Strong verbal communication skills are important in all facets of life. Without these essentials, one may find it hard to get a personal point across, articulate needs and desires or even compete in the business world. There are many factors that contribute to solid communication skills.
One of the best ways to ensure someone that you are truly listening to what they are saying is to intently listen. To some this may sound like common sense, but it is a skill that is seldom mastered. Usually when engaged in a conversation, the listener is multitasking. They are listening with one part of the brain and preparing a response with the other. It is painfully obvious when a person is not wholeheartedly interested in what someone else has to say. Not only does this make the listener look uncaring, but it may also influence the speaker to go elsewhere when he needs to speak about matters.
Whether you are in a leadership role or an individual contributor, strong listening skills are essential to your success. Hearing something other than what is being said or trying to think of what to say while the speaker is talking, can have dire consequences. Regardless of the industry you work in, focused listening is a great skill to sharpen.
Asking probing questions is a component that goes hand-in-hand with focused listening. Rarely does someone truly understand everything another is saying without at least asking a couple of probing questions. The key is to not ask questions for the sake of asking questions, or ask questions that do not relate to the conversation. For example, Amy talks to Michelle about a project they are going to work on together. The goal of the project is to create a high school lesson plan for a literature teacher. Michelle has never created a lesson plan and has no idea of what is included in one. The conversation is as follows:
Amy: Hi Michelle. Today we are going to prepare a lesson plan for a high school literature teacher. This lesson is for the book, Teaching to Transgress: Education as the Practice of Freedom. It is not necessary for you to read the book. We have a summary and analysis for each chapter, which is sufficient to develop the plan. There are several sections of the lesson plan that we have to write and it has a non-negotiable deadline.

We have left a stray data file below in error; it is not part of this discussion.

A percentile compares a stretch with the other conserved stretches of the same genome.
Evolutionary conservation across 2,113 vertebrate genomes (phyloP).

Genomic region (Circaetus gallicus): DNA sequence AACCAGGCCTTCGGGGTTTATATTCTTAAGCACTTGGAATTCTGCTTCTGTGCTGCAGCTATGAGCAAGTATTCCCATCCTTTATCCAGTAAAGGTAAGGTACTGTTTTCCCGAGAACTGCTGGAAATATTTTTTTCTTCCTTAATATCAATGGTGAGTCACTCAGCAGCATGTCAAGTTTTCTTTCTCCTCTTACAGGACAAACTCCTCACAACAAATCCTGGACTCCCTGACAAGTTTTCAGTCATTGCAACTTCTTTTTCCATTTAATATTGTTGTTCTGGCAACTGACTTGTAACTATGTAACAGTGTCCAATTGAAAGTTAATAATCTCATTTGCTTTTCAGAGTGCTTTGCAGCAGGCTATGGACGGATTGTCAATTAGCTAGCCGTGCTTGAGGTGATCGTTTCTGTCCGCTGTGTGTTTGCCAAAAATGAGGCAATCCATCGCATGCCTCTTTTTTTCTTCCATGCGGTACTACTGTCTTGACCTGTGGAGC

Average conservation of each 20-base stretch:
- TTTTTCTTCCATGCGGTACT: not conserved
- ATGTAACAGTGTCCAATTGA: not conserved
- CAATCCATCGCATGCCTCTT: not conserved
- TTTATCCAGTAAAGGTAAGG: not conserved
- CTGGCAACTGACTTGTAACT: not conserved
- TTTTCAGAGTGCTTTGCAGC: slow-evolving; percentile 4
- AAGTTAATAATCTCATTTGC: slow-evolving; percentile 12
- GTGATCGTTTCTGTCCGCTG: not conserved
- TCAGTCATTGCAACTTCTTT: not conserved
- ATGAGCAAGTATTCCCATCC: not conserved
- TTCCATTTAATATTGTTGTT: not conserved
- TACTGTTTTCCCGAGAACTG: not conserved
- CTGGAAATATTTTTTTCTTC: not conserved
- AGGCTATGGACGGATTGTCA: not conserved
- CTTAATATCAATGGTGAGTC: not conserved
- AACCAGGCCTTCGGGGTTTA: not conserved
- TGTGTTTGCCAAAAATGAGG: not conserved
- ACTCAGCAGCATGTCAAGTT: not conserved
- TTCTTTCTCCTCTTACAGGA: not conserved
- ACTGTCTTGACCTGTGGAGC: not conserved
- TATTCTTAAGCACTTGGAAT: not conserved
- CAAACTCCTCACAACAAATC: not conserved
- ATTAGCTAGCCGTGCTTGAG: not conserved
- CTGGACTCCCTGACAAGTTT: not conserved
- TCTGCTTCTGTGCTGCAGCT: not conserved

Michelle: Great, Amy. I look forward to writing the lesson plan with you; however, I have several questions:
Amy felt like she adequately described the assignment and how it should be done, but because Michelle was listening carefully, she had the opportunity to ask several probing questions to gain a better understanding of what was to be done.
When speaking to another, the one rule you want to always observe is that you are being honest about what you are saying. This can be somewhat of a challenge because we are taught to speak with diplomacy; being politically correct, especially in the business-world. While this is true, it is still necessary to make sure you are not sugar-coating or dancing around an issue, as this can cloud the meaning of what is being communicated. Effective communication does not require the speaker to repeat or continuously restate what is being said.
Even though sometimes one is as honest or clear as they could possibly be, it takes a little more work to relay the message. The ability to be flexible in your speech, whether to make your meaning more clear or to ‘show off’ that diplomacy you have been working so hard at, is significant for verbal communication success.
Jerry had to be briefed on the new company that had become a partner. When he was approached by the sales manager, Sara, she began the briefing by going over some statistics. Jerry knew how to be an active and focused listener. He didn’t try to multitask or work on something while she was speaking. When she was done, he asked questions about the material to get a deeper understanding and to demonstrate that he was listening. Now he is equipped with the knowledge needed for the job and also Sara has more faith in his competency.